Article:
Machine-to-machine (M2M) communications date back to the late 1960s. Still, it is only now that new wireless technology allows its adoption at a scale of a million devices per kilometer.
As far back as 1968, the “father of M2M”, Theodore G Paraskevakos, came up with the idea of using phone lines to call electricity meters for their consumption readings. While his idea gained some commercial traction, things remained low-key until Siemens pioneered cellular M2M in the mid-1990s. Other companies followed and, by exploiting the 2G and 3G cellular infrastructure and using industrialized versions of handset modems, M2M expanded into a significant industrial sector.
However, the modems were expensive, bulky, and consumed lots of power. These drawbacks limited applications to large capital equipment and commercial units such as ticket- and vending machines. But with the advent of cellular IoT the segment dramatically expanded. The cellular IoT technologies NB-IoT and LTE-M take advantage of cellular infrastructure in the same way as older modems. But compact, power efficient products such as Nordic’s nRF9160 SiP have extended M2M connectivity to thousands of new applications.
The next phase of M2M’s growth will leverage 5G networks. Engineers have been thinking ahead to what will be needed and have defined the future of “massive machine type communication” (mMTC). It’s a future that sees the very large scale installation of low-power wireless for M2M applications.
By very large scale, engineers mean the deployment of up to one million devices per kilometer. To meet the needs of demanding applications, an mMTC technology also requires one millisecond communication latency between nodes and 99.99 percent radio reliability. It's a tall order, but the solutions are close by.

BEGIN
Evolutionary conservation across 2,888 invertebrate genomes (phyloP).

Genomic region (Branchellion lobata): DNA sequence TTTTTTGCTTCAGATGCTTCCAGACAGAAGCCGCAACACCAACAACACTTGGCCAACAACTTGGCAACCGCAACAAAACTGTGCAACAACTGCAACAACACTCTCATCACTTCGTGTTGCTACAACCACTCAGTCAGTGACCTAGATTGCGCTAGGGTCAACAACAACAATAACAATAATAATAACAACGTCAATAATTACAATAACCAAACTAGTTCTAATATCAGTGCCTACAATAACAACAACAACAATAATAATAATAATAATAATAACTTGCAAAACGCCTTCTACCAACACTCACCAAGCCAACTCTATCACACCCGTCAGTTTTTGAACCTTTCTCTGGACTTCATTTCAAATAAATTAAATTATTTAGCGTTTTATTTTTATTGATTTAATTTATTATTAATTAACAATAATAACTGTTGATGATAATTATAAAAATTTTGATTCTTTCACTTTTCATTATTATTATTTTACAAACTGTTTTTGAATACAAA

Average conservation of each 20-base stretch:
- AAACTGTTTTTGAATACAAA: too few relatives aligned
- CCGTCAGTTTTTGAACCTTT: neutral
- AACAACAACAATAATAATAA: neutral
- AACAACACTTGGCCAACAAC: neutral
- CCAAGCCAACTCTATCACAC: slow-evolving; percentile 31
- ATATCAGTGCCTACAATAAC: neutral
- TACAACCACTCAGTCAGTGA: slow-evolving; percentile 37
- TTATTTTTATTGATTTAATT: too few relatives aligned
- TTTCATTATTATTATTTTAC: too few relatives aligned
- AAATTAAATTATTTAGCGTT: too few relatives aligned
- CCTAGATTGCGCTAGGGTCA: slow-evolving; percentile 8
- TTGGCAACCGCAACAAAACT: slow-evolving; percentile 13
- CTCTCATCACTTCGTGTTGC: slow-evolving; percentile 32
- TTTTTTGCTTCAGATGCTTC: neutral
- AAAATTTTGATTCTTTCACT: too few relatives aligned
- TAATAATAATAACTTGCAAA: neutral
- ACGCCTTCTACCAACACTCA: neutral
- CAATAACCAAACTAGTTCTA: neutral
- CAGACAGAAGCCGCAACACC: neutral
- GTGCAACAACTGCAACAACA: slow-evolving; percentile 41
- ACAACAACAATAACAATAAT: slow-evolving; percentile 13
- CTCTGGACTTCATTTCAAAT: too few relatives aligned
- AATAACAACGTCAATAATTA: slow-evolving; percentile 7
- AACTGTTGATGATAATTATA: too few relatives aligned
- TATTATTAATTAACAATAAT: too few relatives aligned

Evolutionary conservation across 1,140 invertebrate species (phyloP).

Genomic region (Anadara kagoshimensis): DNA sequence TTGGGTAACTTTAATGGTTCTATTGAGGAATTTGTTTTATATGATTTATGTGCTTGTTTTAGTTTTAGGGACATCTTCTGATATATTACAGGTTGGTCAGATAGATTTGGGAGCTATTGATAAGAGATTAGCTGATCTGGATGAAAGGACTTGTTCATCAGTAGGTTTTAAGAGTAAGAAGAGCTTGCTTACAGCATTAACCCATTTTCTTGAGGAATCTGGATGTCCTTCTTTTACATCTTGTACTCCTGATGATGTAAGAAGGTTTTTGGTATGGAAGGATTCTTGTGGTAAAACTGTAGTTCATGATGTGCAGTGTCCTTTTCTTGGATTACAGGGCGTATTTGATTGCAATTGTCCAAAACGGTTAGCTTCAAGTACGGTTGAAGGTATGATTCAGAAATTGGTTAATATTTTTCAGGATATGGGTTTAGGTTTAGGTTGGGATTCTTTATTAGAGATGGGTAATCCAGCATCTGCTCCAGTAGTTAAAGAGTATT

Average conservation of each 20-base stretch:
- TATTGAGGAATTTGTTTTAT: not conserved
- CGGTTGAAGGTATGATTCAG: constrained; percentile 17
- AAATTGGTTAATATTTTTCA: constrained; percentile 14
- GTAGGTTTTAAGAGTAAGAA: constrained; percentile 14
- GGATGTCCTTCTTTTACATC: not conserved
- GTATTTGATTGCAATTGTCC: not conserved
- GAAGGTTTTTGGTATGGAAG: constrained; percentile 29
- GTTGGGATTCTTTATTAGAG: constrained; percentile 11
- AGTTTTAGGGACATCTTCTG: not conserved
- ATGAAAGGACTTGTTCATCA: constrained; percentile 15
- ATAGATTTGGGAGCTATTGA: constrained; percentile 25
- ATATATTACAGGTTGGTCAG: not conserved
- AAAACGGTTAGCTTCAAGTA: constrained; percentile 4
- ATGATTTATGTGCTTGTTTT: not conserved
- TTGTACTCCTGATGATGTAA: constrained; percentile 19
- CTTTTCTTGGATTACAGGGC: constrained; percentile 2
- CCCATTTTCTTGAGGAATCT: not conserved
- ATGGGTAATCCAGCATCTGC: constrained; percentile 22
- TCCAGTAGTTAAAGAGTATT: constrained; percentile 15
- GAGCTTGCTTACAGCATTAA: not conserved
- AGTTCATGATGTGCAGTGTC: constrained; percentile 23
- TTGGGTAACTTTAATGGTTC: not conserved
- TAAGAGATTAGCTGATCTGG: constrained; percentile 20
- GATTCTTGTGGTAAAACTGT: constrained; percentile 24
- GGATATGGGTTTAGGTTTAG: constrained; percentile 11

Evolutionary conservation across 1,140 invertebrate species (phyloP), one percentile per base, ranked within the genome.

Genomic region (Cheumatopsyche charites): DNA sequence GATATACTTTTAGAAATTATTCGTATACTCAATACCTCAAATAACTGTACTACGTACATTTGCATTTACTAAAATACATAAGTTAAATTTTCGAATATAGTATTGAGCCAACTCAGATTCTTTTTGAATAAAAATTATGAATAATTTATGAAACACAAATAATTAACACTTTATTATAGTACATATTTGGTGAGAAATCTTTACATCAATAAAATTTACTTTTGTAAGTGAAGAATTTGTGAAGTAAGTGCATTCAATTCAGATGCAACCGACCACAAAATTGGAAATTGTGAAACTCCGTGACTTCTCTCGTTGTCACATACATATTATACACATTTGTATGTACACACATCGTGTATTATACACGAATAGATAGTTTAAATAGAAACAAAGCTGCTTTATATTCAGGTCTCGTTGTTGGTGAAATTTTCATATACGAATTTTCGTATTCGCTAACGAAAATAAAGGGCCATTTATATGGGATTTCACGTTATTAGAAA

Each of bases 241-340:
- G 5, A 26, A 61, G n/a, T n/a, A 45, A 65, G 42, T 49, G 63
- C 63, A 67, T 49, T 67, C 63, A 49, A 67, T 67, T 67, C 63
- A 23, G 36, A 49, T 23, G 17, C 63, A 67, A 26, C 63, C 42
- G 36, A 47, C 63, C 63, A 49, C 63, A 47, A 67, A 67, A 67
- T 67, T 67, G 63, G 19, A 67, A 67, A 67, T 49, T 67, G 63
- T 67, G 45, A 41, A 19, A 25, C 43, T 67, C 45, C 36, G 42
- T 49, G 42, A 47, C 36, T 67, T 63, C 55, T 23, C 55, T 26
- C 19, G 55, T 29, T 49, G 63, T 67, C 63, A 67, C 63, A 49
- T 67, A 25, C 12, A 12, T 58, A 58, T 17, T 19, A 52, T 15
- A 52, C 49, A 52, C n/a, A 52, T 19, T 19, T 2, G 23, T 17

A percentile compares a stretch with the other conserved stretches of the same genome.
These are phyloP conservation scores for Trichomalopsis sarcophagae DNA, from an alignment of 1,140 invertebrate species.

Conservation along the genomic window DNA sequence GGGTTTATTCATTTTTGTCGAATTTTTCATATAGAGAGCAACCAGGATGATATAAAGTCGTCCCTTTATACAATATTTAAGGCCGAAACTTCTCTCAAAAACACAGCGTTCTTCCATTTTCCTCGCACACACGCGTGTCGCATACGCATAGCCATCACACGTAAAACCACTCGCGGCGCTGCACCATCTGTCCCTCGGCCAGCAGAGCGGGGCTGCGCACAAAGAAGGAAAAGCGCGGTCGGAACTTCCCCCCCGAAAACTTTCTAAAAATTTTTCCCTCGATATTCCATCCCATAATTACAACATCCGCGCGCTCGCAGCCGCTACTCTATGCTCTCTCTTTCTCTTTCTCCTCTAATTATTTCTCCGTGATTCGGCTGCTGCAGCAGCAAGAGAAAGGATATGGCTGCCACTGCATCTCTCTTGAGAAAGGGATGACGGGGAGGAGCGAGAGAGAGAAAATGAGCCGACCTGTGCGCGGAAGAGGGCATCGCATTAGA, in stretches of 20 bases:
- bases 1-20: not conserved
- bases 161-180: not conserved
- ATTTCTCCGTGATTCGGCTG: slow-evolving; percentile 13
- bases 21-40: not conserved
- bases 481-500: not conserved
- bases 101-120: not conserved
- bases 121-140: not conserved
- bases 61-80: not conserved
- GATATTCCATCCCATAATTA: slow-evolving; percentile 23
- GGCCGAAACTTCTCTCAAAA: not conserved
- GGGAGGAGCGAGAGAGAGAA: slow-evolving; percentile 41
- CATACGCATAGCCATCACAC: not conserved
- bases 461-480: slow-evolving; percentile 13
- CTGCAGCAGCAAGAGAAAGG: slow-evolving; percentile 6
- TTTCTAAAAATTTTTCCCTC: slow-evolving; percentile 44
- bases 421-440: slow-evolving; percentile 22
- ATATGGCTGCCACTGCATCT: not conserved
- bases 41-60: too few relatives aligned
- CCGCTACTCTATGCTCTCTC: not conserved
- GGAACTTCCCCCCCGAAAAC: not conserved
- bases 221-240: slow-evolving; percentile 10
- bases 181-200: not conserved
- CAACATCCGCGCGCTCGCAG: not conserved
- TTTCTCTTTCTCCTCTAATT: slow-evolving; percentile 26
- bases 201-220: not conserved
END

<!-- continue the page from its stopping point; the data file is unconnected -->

mMTC is formalized in the International Telecommunication Union’s (ITU) umbrella publication covering fifth generation technology standards for radio networks. The document, entitled International Mobile Telecoms (IMT)-2020 5G essentially sets the standards and specifications for 5G networks.
NB-IoT and LTE-M are being further developed to meet the demands of mMTC, and there is another technology that forms part of IMT-2020 5G. DECT New Radio (NR)+ (originally called DECT-2020 NR) meets all the technical requirements for mMTC. It comes from the DECT Forum - a group dedicated to developing and improving digital enhanced cordless telecommunications (DECT).
DECT NR+ uses the 1.9 GHz operating frequency. This is a global, license-free spectrum allocation (with the current exception of Japan, India and China). Because it’s free, DECT NR+ is cheaper to run than its licensed equivalents. Range is hundreds of meters indoors or up to several kilometers outdoors. Interestingly, although it is included in the 5G networks standards document, DECT NR+ isn’t a cellular technology. It does share some technical elements in common with cellular, but instead of having to use licensed networks engineers can build their own dense private networks using a free band and without the need for SIMs.
The technology can support up to four billion unique radio devices in a single network and up to 65,000 within radio communication distance. Networks can be customized to support high data rates (up to several gigabits per second) or low power consumption (below 10 microamp average power consumption).
Nordic is working on a commercial DECT NR+ mMTC solution using its nRF91 Series architecture. Finland-based massive IoT software specialist, Wirepas, is collaborating with Nordic on the project. Because 1.9 GHz is recognized as a global license-free band, a single Nordic and Wirepas product will be suitable for all regions, lowering costs. The first products will be available in 2023 for applications as wide ranging as factories, warehouses, asset tracking, robots, street lighting, traffic management and professional audio.
As NB-IoT and LTE-M evolve, and DECT NR+ is fully commercialized, engineers can connect virtually every machine to every other machine using relatively inexpensive, reliable and low-latency wireless technology. Mr. Paraskevakos must be very impressed by how far his brainchild has come.
This article was first published on Nordic's Get Connected Blog.